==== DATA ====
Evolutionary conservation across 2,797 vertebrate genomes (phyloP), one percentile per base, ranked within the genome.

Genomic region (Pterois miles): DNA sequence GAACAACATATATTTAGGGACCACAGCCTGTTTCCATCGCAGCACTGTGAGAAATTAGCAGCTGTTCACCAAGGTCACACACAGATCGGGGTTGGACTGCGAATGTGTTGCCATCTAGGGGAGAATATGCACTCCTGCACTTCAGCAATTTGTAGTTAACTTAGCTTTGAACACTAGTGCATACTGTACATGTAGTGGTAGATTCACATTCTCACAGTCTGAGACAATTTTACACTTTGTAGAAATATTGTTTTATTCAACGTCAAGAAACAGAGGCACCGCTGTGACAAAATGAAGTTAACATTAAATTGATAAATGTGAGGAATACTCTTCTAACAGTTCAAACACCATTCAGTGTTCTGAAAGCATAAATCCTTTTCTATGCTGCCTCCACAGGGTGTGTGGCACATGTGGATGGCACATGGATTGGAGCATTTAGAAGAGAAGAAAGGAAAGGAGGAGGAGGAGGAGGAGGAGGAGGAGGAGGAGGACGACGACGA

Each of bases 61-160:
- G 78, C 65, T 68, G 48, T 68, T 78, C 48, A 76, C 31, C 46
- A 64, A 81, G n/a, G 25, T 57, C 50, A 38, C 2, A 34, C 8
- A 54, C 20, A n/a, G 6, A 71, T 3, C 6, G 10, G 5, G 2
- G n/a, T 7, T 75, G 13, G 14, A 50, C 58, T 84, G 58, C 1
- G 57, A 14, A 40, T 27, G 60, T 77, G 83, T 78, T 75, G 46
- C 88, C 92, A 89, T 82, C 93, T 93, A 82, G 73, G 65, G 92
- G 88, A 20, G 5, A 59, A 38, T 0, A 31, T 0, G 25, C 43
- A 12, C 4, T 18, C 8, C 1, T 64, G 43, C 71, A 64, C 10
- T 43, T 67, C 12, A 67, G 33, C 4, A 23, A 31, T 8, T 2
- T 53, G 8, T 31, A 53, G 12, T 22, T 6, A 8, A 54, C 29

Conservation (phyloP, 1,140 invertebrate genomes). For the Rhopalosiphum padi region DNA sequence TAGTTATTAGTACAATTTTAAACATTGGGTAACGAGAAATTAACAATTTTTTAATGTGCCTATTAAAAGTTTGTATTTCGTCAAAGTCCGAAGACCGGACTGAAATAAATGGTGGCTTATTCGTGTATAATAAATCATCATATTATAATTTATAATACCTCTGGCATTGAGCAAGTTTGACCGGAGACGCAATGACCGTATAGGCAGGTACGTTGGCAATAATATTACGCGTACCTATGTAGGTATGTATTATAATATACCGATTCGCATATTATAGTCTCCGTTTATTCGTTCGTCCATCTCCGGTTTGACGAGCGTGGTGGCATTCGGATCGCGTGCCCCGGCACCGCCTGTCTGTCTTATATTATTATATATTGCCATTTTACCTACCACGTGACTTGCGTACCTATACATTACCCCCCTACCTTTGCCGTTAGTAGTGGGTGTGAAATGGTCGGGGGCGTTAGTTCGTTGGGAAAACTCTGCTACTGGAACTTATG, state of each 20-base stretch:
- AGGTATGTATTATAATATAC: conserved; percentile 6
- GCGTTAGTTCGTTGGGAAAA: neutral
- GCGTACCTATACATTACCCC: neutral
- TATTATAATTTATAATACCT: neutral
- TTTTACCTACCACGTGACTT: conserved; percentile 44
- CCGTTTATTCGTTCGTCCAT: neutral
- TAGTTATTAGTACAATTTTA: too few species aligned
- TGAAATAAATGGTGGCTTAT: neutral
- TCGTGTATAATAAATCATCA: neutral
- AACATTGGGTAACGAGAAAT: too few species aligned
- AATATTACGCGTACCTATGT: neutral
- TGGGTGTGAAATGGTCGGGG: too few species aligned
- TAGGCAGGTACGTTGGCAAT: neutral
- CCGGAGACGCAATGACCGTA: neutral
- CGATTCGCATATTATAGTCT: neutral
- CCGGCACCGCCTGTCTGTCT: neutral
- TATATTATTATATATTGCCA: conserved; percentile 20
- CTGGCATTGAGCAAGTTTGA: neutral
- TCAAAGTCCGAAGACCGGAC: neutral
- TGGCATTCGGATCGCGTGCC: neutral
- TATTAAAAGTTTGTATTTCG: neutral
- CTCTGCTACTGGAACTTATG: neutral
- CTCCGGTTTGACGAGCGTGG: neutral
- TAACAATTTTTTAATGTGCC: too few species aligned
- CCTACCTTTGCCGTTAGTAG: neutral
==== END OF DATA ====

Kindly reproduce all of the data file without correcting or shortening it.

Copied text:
Evolutionary conservation across 2,797 vertebrate genomes (phyloP), one percentile per base, ranked within the genome.

Genomic region (Pterois miles): DNA sequence GAACAACATATATTTAGGGACCACAGCCTGTTTCCATCGCAGCACTGTGAGAAATTAGCAGCTGTTCACCAAGGTCACACACAGATCGGGGTTGGACTGCGAATGTGTTGCCATCTAGGGGAGAATATGCACTCCTGCACTTCAGCAATTTGTAGTTAACTTAGCTTTGAACACTAGTGCATACTGTACATGTAGTGGTAGATTCACATTCTCACAGTCTGAGACAATTTTACACTTTGTAGAAATATTGTTTTATTCAACGTCAAGAAACAGAGGCACCGCTGTGACAAAATGAAGTTAACATTAAATTGATAAATGTGAGGAATACTCTTCTAACAGTTCAAACACCATTCAGTGTTCTGAAAGCATAAATCCTTTTCTATGCTGCCTCCACAGGGTGTGTGGCACATGTGGATGGCACATGGATTGGAGCATTTAGAAGAGAAGAAAGGAAAGGAGGAGGAGGAGGAGGAGGAGGAGGAGGAGGAGGACGACGACGA

Each of bases 61-160:
- G 78, C 65, T 68, G 48, T 68, T 78, C 48, A 76, C 31, C 46
- A 64, A 81, G n/a, G 25, T 57, C 50, A 38, C 2, A 34, C 8
- A 54, C 20, A n/a, G 6, A 71, T 3, C 6, G 10, G 5, G 2
- G n/a, T 7, T 75, G 13, G 14, A 50, C 58, T 84, G 58, C 1
- G 57, A 14, A 40, T 27, G 60, T 77, G 83, T 78, T 75, G 46
- C 88, C 92, A 89, T 82, C 93, T 93, A 82, G 73, G 65, G 92
- G 88, A 20, G 5, A 59, A 38, T 0, A 31, T 0, G 25, C 43
- A 12, C 4, T 18, C 8, C 1, T 64, G 43, C 71, A 64, C 10
- T 43, T 67, C 12, A 67, G 33, C 4, A 23, A 31, T 8, T 2
- T 53, G 8, T 31, A 53, G 12, T 22, T 6, A 8, A 54, C 29

Conservation (phyloP, 1,140 invertebrate genomes). For the Rhopalosiphum padi region DNA sequence TAGTTATTAGTACAATTTTAAACATTGGGTAACGAGAAATTAACAATTTTTTAATGTGCCTATTAAAAGTTTGTATTTCGTCAAAGTCCGAAGACCGGACTGAAATAAATGGTGGCTTATTCGTGTATAATAAATCATCATATTATAATTTATAATACCTCTGGCATTGAGCAAGTTTGACCGGAGACGCAATGACCGTATAGGCAGGTACGTTGGCAATAATATTACGCGTACCTATGTAGGTATGTATTATAATATACCGATTCGCATATTATAGTCTCCGTTTATTCGTTCGTCCATCTCCGGTTTGACGAGCGTGGTGGCATTCGGATCGCGTGCCCCGGCACCGCCTGTCTGTCTTATATTATTATATATTGCCATTTTACCTACCACGTGACTTGCGTACCTATACATTACCCCCCTACCTTTGCCGTTAGTAGTGGGTGTGAAATGGTCGGGGGCGTTAGTTCGTTGGGAAAACTCTGCTACTGGAACTTATG, state of each 20-base stretch:
- AGGTATGTATTATAATATAC: conserved; percentile 6
- GCGTTAGTTCGTTGGGAAAA: neutral
- GCGTACCTATACATTACCCC: neutral
- TATTATAATTTATAATACCT: neutral
- TTTTACCTACCACGTGACTT: conserved; percentile 44
- CCGTTTATTCGTTCGTCCAT: neutral
- TAGTTATTAGTACAATTTTA: too few species aligned
- TGAAATAAATGGTGGCTTAT: neutral
- TCGTGTATAATAAATCATCA: neutral
- AACATTGGGTAACGAGAAAT: too few species aligned
- AATATTACGCGTACCTATGT: neutral
- TGGGTGTGAAATGGTCGGGG: too few species aligned
- TAGGCAGGTACGTTGGCAAT: neutral
- CCGGAGACGCAATGACCGTA: neutral
- CGATTCGCATATTATAGTCT: neutral
- CCGGCACCGCCTGTCTGTCT: neutral
- TATATTATTATATATTGCCA: conserved; percentile 20
- CTGGCATTGAGCAAGTTTGA: neutral
- TCAAAGTCCGAAGACCGGAC: neutral
- TGGCATTCGGATCGCGTGCC: neutral
- TATTAAAAGTTTGTATTTCG: neutral
- CTCTGCTACTGGAACTTATG: neutral
- CTCCGGTTTGACGAGCGTGG: neutral
- TAACAATTTTTTAATGTGCC: too few species aligned
- CCTACCTTTGCCGTTAGTAG: neutral